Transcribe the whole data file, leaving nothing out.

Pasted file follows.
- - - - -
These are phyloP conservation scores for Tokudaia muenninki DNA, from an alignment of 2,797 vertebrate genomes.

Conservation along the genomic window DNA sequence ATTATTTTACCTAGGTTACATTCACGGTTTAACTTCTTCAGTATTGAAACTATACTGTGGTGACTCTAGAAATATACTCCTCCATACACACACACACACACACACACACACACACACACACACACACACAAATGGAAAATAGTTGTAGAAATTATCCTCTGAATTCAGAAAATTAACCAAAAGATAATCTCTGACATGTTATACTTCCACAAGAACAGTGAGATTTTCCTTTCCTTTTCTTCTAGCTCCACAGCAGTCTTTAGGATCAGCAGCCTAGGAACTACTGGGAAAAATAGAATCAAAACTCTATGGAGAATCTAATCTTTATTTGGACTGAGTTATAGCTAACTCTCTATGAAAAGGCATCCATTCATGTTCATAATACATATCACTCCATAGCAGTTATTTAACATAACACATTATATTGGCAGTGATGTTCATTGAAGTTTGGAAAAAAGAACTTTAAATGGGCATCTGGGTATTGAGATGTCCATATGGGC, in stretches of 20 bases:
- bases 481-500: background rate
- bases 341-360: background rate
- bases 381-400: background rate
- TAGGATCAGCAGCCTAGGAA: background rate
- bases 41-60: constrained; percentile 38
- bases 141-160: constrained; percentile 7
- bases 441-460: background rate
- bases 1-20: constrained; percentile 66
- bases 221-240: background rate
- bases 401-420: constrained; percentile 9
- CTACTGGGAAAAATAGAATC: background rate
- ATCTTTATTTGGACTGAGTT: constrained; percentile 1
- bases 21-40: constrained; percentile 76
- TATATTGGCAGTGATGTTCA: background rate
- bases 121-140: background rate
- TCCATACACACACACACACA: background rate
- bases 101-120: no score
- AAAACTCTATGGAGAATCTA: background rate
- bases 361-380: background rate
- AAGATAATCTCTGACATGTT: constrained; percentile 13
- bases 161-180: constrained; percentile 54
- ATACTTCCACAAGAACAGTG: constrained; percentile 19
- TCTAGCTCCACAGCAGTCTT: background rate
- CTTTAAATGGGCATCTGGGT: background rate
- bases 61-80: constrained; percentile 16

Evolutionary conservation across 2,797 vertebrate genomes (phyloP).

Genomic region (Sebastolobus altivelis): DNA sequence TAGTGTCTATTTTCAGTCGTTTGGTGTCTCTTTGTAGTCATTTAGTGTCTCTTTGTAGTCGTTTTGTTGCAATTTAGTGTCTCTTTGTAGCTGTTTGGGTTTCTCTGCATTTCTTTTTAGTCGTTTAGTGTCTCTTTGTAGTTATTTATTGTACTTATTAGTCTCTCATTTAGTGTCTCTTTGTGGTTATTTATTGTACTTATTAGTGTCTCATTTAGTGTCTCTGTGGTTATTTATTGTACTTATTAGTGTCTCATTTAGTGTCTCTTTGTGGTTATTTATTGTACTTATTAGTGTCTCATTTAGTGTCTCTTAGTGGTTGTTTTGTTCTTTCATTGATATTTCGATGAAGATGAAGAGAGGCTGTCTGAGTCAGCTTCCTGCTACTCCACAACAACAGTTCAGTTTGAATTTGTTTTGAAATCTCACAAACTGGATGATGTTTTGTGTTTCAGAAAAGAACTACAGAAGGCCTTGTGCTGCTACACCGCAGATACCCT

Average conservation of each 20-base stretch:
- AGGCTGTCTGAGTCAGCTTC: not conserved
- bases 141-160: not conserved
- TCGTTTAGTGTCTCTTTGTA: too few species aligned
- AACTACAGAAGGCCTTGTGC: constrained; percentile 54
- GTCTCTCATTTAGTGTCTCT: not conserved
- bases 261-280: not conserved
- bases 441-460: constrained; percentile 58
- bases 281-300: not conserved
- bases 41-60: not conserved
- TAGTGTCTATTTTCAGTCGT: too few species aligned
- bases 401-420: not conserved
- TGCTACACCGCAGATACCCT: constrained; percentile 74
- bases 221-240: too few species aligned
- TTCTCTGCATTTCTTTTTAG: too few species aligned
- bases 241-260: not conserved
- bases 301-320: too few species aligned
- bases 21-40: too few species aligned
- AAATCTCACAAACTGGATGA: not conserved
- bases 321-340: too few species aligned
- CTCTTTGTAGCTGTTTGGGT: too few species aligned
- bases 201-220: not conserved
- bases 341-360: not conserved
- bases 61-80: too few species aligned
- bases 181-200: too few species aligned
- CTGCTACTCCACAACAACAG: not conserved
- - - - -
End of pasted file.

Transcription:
These are phyloP conservation scores for Tokudaia muenninki DNA, from an alignment of 2,797 vertebrate genomes.

Conservation along the genomic window DNA sequence ATTATTTTACCTAGGTTACATTCACGGTTTAACTTCTTCAGTATTGAAACTATACTGTGGTGACTCTAGAAATATACTCCTCCATACACACACACACACACACACACACACACACACACACACACACACAAATGGAAAATAGTTGTAGAAATTATCCTCTGAATTCAGAAAATTAACCAAAAGATAATCTCTGACATGTTATACTTCCACAAGAACAGTGAGATTTTCCTTTCCTTTTCTTCTAGCTCCACAGCAGTCTTTAGGATCAGCAGCCTAGGAACTACTGGGAAAAATAGAATCAAAACTCTATGGAGAATCTAATCTTTATTTGGACTGAGTTATAGCTAACTCTCTATGAAAAGGCATCCATTCATGTTCATAATACATATCACTCCATAGCAGTTATTTAACATAACACATTATATTGGCAGTGATGTTCATTGAAGTTTGGAAAAAAGAACTTTAAATGGGCATCTGGGTATTGAGATGTCCATATGGGC, in stretches of 20 bases:
- bases 481-500: background rate
- bases 341-360: background rate
- bases 381-400: background rate
- TAGGATCAGCAGCCTAGGAA: background rate
- bases 41-60: constrained; percentile 38
- bases 141-160: constrained; percentile 7
- bases 441-460: background rate
- bases 1-20: constrained; percentile 66
- bases 221-240: background rate
- bases 401-420: constrained; percentile 9
- CTACTGGGAAAAATAGAATC: background rate
- ATCTTTATTTGGACTGAGTT: constrained; percentile 1
- bases 21-40: constrained; percentile 76
- TATATTGGCAGTGATGTTCA: background rate
- bases 121-140: background rate
- TCCATACACACACACACACA: background rate
- bases 101-120: no score
- AAAACTCTATGGAGAATCTA: background rate
- bases 361-380: background rate
- AAGATAATCTCTGACATGTT: constrained; percentile 13
- bases 161-180: constrained; percentile 54
- ATACTTCCACAAGAACAGTG: constrained; percentile 19
- TCTAGCTCCACAGCAGTCTT: background rate
- CTTTAAATGGGCATCTGGGT: background rate
- bases 61-80: constrained; percentile 16

Evolutionary conservation across 2,797 vertebrate genomes (phyloP).

Genomic region (Sebastolobus altivelis): DNA sequence TAGTGTCTATTTTCAGTCGTTTGGTGTCTCTTTGTAGTCATTTAGTGTCTCTTTGTAGTCGTTTTGTTGCAATTTAGTGTCTCTTTGTAGCTGTTTGGGTTTCTCTGCATTTCTTTTTAGTCGTTTAGTGTCTCTTTGTAGTTATTTATTGTACTTATTAGTCTCTCATTTAGTGTCTCTTTGTGGTTATTTATTGTACTTATTAGTGTCTCATTTAGTGTCTCTGTGGTTATTTATTGTACTTATTAGTGTCTCATTTAGTGTCTCTTTGTGGTTATTTATTGTACTTATTAGTGTCTCATTTAGTGTCTCTTAGTGGTTGTTTTGTTCTTTCATTGATATTTCGATGAAGATGAAGAGAGGCTGTCTGAGTCAGCTTCCTGCTACTCCACAACAACAGTTCAGTTTGAATTTGTTTTGAAATCTCACAAACTGGATGATGTTTTGTGTTTCAGAAAAGAACTACAGAAGGCCTTGTGCTGCTACACCGCAGATACCCT

Average conservation of each 20-base stretch:
- AGGCTGTCTGAGTCAGCTTC: not conserved
- bases 141-160: not conserved
- TCGTTTAGTGTCTCTTTGTA: too few species aligned
- AACTACAGAAGGCCTTGTGC: constrained; percentile 54
- GTCTCTCATTTAGTGTCTCT: not conserved
- bases 261-280: not conserved
- bases 441-460: constrained; percentile 58
- bases 281-300: not conserved
- bases 41-60: not conserved
- TAGTGTCTATTTTCAGTCGT: too few species aligned
- bases 401-420: not conserved
- TGCTACACCGCAGATACCCT: constrained; percentile 74
- bases 221-240: too few species aligned
- TTCTCTGCATTTCTTTTTAG: too few species aligned
- bases 241-260: not conserved
- bases 301-320: too few species aligned
- bases 21-40: too few species aligned
- AAATCTCACAAACTGGATGA: not conserved
- bases 321-340: too few species aligned
- CTCTTTGTAGCTGTTTGGGT: too few species aligned
- bases 201-220: not conserved
- bases 341-360: not conserved
- bases 61-80: too few species aligned
- bases 181-200: too few species aligned
- CTGCTACTCCACAACAACAG: not conserved